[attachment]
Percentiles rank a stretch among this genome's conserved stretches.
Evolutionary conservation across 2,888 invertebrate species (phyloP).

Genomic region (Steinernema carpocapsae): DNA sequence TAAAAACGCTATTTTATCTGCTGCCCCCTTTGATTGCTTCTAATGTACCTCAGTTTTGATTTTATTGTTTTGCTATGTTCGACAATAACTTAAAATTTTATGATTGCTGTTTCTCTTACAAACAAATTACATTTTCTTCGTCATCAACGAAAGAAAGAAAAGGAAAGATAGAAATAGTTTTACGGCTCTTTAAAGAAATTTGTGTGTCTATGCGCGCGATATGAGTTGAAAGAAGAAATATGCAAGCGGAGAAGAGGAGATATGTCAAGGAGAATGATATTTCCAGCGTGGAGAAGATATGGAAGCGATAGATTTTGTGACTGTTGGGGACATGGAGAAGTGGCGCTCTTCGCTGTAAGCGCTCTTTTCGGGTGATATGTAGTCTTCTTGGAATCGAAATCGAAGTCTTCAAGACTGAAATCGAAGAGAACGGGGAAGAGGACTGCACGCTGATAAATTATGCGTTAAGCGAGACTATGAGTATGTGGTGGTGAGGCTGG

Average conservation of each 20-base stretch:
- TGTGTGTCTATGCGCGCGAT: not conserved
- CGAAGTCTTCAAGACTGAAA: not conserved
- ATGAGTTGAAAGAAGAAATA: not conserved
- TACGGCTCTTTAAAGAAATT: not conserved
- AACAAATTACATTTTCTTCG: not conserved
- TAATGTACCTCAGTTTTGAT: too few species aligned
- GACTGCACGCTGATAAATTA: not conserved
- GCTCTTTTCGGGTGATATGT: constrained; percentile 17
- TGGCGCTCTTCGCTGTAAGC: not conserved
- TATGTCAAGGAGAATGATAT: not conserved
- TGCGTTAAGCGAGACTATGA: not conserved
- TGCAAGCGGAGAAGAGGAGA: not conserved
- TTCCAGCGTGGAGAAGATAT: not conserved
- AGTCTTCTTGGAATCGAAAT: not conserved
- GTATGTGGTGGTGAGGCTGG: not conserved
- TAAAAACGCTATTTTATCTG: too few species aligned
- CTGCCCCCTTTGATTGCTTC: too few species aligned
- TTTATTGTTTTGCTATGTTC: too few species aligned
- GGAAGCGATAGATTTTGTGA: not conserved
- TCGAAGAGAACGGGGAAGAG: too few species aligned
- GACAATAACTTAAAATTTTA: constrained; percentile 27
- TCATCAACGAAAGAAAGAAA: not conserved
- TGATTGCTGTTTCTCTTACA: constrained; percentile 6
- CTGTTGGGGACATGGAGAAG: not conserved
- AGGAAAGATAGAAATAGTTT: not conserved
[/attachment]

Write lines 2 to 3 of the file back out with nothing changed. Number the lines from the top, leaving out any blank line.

Evolutionary conservation across 2,888 invertebrate species (phyloP).

Genomic region (Steinernema carpocapsae): DNA sequence TAAAAACGCTATTTTATCTGCTGCCCCCTTTGATTGCTTCTAATGTACCTCAGTTTTGATTTTATTGTTTTGCTATGTTCGACAATAACTTAAAATTTTATGATTGCTGTTTCTCTTACAAACAAATTACATTTTCTTCGTCATCAACGAAAGAAAGAAAAGGAAAGATAGAAATAGTTTTACGGCTCTTTAAAGAAATTTGTGTGTCTATGCGCGCGATATGAGTTGAAAGAAGAAATATGCAAGCGGAGAAGAGGAGATATGTCAAGGAGAATGATATTTCCAGCGTGGAGAAGATATGGAAGCGATAGATTTTGTGACTGTTGGGGACATGGAGAAGTGGCGCTCTTCGCTGTAAGCGCTCTTTTCGGGTGATATGTAGTCTTCTTGGAATCGAAATCGAAGTCTTCAAGACTGAAATCGAAGAGAACGGGGAAGAGGACTGCACGCTGATAAATTATGCGTTAAGCGAGACTATGAGTATGTGGTGGTGAGGCTGG